"Call big or call home!"
- Hero Calling Station—This player should be regarded as a particularly aggressive caller. Although that concept may be a bit counterintuitive, the Hero is not calling out of fear of being bluffed, but because he enjoys picking off bluffs. Preflop, the Hero calls with a wide range because he expects to outplay you postflop, rather than beating you with a better hand. Postflop, the Hero is not a player who upon occasion analyzes a hand and concludes he is most likely up against a bluff. Rather, the Hero is a player who actively seeks opportunities to strut his stuff like a poker peacock, calling big bets with bottom pair or King-high just to show off his superior poker hand-reading ability. The Hero loves to "put players on a hand" he can beat—Ace-King, busted draws, "air"—and will often go to extraordinary lengths to rationalize making a spectacularly thin call. A Hero calls out of hubris.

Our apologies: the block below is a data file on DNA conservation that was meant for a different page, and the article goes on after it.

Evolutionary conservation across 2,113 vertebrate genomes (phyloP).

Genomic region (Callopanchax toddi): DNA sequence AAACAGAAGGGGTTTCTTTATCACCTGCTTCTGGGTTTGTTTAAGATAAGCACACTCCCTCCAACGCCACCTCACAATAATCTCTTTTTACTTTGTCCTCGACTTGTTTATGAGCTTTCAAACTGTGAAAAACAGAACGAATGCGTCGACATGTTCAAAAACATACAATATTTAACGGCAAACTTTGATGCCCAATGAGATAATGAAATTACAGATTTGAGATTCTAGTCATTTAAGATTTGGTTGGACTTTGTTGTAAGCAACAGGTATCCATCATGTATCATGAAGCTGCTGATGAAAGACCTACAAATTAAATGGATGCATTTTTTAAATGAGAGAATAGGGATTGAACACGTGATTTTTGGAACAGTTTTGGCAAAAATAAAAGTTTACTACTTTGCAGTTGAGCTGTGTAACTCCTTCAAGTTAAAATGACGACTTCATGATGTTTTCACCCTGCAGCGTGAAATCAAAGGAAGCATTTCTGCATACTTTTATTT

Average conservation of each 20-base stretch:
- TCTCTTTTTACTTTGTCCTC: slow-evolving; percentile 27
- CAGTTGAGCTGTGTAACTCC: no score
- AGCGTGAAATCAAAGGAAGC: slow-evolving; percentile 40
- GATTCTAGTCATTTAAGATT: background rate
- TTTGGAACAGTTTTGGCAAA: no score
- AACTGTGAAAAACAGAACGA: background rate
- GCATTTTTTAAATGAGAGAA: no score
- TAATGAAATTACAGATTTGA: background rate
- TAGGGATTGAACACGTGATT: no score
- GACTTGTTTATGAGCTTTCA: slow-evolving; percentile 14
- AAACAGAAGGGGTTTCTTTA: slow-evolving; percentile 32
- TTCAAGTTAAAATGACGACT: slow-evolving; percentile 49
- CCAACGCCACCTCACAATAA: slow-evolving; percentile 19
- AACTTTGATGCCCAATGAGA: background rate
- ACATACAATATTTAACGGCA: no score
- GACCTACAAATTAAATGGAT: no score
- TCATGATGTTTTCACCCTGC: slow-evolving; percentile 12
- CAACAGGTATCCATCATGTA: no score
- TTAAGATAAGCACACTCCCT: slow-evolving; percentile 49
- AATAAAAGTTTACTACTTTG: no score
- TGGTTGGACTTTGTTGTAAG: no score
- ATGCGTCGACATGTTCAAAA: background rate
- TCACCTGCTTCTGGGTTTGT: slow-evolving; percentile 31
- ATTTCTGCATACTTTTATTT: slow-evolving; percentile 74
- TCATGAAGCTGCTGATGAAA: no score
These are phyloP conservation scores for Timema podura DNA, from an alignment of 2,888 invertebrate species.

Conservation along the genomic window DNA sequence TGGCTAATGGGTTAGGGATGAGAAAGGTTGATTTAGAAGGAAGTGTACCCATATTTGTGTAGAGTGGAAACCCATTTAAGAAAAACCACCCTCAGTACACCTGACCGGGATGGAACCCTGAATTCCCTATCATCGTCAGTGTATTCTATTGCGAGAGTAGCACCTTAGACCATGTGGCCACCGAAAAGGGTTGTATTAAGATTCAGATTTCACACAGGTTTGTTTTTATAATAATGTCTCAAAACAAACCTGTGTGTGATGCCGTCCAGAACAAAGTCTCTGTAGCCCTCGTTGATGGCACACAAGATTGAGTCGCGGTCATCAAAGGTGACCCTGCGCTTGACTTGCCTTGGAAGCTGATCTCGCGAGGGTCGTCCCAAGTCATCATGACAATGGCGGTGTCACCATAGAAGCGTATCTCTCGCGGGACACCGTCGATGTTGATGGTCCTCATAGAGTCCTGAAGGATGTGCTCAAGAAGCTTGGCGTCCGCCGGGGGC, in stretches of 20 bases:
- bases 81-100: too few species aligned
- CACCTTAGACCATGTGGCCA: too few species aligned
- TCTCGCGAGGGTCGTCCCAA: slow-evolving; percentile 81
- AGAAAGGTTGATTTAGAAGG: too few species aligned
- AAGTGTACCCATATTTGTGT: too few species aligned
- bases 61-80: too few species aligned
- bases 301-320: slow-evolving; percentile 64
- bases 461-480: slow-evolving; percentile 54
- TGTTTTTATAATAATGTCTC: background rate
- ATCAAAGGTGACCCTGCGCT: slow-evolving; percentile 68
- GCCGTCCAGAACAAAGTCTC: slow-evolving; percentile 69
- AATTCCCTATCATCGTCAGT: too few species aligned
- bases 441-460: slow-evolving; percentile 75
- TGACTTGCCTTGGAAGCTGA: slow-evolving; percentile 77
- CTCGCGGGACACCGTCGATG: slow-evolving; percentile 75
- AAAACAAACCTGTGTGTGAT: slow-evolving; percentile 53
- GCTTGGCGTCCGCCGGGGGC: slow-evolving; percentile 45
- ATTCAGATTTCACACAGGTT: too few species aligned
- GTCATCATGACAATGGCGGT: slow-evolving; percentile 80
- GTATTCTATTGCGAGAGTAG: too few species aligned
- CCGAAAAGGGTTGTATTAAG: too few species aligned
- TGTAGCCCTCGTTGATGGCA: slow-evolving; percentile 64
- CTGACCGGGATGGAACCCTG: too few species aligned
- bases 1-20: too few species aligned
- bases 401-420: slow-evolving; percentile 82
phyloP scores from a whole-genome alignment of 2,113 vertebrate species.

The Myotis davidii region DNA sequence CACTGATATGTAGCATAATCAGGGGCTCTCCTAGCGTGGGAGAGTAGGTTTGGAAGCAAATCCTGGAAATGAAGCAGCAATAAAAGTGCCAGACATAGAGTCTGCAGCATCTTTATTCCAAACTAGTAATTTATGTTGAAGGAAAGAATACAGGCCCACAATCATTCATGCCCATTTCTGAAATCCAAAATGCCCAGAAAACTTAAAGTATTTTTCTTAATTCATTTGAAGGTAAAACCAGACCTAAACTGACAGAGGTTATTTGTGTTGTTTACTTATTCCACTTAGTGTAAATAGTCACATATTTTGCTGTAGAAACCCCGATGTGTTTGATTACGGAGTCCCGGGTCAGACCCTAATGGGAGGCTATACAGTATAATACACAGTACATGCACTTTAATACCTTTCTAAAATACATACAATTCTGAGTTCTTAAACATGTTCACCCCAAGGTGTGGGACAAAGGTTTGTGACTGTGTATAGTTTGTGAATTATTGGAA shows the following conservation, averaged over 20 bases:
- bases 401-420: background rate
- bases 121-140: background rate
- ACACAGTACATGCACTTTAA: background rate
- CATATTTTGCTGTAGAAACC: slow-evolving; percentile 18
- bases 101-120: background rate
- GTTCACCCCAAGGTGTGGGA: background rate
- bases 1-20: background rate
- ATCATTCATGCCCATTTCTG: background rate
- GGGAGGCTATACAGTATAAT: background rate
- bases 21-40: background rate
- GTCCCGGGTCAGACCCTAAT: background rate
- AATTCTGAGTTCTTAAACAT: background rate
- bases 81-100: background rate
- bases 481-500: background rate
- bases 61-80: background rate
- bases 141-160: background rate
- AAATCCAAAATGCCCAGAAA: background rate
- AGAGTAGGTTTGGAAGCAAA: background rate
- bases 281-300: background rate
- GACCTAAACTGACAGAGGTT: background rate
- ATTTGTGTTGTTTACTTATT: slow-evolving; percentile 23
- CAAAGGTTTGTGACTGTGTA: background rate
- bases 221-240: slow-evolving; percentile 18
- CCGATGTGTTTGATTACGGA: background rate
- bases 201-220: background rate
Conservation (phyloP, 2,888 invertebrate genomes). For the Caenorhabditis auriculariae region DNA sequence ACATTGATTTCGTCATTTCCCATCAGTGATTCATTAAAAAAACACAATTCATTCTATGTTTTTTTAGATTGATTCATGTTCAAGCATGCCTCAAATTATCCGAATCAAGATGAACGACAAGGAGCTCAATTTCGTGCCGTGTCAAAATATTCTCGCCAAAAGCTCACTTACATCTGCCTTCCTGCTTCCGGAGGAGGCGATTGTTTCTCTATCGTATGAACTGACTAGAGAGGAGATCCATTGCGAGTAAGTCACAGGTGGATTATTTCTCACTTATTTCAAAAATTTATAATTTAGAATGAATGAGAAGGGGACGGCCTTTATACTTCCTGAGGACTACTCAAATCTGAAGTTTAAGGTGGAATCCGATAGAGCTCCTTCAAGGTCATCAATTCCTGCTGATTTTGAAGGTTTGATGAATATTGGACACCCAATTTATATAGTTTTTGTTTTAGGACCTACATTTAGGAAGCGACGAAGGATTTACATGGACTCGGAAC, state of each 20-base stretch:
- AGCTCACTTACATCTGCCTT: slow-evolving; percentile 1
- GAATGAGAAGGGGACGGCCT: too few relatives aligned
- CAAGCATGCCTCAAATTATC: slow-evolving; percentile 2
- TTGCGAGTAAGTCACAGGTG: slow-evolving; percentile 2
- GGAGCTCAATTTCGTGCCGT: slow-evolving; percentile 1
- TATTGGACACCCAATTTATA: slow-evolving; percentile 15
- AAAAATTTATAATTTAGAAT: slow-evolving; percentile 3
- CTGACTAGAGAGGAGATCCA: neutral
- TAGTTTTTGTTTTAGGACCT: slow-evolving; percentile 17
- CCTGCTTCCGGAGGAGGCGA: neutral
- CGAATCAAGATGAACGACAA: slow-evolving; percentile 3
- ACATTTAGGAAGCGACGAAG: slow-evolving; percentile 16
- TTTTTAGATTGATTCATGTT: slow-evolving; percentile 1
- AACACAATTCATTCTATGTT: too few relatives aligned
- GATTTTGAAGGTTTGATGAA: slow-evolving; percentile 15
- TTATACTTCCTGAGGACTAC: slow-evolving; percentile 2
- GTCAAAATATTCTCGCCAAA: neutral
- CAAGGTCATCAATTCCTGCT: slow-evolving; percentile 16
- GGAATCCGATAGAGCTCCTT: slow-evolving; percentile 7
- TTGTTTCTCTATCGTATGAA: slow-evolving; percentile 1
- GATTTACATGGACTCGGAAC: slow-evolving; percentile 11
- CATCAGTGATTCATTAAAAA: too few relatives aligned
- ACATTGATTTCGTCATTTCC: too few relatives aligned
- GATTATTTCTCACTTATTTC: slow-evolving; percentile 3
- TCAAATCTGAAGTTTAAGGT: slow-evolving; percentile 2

Captain Hero makes the call.
Each kind of calling station requires a slightly different response. Preflop, if you are playing a relatively tight style with good starting hand selection, you should raise more liberally against a Donkey or a Scrooge, as both of those players are playing too many marginal hands, just hoping to connect with a flop. There is good money to be made by building pots knowing that the Donkey or Scrooge will miss the flop and fold to a c-bet more often than not, and that even when they hit a flop, they will likely still be behind. You should want to play big pots against calling stations willing to chase draws or call down with less than top pair. By contrast, a Hero is not paying much attention to hand strength preflop, and building a big pot might play into a Hero's aggressive postflop style. The key to maximizing value from a Hero is to have a good hand by the time the big bets get made on the river. So, raise only your very best hands, and limp the rest. There will be plenty of time to build a hand after the flop.